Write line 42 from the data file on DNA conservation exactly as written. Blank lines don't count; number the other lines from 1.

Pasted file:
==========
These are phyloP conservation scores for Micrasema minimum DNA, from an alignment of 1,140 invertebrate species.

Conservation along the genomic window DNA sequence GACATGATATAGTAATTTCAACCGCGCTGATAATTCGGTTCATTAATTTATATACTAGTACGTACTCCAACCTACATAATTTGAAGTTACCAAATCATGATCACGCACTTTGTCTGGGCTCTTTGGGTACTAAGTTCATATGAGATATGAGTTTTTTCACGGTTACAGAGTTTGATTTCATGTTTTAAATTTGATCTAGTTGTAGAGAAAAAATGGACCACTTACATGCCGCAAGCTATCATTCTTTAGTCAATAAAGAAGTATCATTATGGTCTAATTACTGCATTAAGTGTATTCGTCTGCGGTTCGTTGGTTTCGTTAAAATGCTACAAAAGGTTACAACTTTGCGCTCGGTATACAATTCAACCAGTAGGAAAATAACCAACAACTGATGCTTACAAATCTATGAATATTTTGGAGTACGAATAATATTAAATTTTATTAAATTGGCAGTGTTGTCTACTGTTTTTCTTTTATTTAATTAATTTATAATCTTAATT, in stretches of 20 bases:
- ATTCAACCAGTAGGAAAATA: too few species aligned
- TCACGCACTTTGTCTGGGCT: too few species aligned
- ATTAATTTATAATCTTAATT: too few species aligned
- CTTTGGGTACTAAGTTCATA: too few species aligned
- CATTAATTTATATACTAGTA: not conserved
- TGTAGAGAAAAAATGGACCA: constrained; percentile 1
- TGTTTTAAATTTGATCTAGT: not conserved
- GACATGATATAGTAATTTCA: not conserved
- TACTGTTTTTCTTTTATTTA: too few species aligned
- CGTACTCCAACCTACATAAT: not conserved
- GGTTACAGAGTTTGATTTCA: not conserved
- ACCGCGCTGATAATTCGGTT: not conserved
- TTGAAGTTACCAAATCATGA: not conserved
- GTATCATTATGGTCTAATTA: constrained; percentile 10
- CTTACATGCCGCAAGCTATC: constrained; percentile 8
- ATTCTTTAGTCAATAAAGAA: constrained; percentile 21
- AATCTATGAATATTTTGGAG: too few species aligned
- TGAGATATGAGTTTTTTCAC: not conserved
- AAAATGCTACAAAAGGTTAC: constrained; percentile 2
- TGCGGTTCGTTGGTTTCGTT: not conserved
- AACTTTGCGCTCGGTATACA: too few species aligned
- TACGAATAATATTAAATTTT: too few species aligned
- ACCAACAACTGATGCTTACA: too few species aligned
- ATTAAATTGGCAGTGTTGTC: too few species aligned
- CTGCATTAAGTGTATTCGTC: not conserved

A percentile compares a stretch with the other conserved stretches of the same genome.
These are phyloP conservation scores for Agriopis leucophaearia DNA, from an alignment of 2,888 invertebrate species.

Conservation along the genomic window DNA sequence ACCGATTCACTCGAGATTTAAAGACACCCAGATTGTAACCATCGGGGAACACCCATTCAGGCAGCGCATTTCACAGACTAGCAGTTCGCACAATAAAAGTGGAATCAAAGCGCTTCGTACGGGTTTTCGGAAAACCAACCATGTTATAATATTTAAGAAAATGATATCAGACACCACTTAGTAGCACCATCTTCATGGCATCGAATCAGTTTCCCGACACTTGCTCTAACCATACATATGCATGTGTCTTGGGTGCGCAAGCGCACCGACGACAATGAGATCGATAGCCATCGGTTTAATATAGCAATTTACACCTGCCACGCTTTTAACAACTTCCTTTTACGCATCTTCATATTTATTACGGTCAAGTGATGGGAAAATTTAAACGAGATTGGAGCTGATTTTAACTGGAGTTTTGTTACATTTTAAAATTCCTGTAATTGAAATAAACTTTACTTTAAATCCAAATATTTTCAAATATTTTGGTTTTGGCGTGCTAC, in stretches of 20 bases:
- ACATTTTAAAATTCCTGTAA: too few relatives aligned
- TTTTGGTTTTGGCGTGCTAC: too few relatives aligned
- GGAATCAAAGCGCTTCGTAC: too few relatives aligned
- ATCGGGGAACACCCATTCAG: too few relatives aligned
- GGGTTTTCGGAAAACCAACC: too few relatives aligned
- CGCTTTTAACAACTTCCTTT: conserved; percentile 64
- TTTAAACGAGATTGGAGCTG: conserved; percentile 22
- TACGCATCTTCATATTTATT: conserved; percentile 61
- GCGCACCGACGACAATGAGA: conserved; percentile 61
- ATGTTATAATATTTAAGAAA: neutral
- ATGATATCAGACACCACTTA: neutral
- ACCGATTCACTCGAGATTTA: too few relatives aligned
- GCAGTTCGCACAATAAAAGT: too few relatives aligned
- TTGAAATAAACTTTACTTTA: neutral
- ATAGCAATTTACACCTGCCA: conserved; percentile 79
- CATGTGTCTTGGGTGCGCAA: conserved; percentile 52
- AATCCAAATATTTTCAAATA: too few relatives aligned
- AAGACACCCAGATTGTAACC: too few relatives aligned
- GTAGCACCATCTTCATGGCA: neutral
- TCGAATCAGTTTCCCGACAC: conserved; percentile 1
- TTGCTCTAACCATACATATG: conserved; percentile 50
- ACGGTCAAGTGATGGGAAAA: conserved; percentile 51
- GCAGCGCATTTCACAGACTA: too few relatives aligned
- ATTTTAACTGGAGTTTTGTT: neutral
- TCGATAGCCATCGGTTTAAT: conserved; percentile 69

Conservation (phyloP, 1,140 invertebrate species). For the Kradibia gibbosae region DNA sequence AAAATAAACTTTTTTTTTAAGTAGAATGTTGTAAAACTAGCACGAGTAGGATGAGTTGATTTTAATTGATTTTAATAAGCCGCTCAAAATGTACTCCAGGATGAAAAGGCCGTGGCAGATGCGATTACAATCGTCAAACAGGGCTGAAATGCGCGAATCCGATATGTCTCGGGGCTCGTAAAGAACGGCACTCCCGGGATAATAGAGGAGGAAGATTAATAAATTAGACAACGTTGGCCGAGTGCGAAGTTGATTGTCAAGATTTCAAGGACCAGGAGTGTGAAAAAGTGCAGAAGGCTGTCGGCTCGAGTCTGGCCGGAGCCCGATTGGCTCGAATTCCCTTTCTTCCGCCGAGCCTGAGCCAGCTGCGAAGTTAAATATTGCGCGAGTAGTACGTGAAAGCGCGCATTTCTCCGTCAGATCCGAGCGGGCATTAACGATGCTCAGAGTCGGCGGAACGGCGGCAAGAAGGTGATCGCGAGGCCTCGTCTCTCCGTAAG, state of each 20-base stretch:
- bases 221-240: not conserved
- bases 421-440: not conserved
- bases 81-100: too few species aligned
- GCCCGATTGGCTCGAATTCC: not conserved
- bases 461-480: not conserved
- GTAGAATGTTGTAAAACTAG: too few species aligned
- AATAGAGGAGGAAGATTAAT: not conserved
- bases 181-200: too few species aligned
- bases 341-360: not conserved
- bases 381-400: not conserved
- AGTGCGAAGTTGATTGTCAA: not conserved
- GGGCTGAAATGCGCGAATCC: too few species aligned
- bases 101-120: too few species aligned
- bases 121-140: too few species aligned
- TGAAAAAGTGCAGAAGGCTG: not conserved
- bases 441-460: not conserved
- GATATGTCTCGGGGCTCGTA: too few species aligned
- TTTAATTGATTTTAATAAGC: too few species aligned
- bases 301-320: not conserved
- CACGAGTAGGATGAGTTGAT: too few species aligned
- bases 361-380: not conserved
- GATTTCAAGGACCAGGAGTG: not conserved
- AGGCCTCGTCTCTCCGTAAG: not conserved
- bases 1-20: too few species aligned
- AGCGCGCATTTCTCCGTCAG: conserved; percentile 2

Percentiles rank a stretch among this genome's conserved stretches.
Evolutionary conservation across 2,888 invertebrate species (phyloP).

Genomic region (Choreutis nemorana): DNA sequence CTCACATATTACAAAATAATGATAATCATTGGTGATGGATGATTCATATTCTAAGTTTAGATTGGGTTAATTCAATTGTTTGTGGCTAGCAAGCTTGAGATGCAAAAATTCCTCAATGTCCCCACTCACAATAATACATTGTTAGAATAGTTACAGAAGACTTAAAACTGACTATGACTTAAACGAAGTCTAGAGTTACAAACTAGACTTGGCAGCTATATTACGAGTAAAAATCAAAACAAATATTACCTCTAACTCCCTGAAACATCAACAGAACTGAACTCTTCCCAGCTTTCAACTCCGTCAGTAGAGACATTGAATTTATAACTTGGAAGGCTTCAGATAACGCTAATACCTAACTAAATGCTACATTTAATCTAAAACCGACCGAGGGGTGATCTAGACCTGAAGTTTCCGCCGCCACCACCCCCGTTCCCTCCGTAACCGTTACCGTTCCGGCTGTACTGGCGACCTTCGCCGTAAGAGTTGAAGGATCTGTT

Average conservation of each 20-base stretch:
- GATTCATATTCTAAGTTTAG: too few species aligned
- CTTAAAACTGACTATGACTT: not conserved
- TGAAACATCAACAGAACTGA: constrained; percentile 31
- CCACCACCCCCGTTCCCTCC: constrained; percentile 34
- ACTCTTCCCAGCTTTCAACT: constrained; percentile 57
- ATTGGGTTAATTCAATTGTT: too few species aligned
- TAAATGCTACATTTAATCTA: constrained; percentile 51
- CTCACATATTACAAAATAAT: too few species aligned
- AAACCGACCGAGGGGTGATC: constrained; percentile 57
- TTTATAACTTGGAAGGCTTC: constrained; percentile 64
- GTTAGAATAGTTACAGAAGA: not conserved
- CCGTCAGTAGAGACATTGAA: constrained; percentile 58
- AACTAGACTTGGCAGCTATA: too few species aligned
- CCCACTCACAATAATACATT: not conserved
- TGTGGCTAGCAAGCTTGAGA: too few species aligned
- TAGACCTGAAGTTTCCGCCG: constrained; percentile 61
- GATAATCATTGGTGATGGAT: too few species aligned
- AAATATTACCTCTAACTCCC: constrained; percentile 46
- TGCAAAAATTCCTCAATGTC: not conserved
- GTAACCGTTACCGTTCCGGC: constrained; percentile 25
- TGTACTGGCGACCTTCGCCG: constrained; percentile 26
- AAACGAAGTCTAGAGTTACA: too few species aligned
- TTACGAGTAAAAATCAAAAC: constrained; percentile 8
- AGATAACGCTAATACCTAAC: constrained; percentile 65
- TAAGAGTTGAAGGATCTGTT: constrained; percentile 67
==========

- ACCGATTCACTCGAGATTTA: too few relatives aligned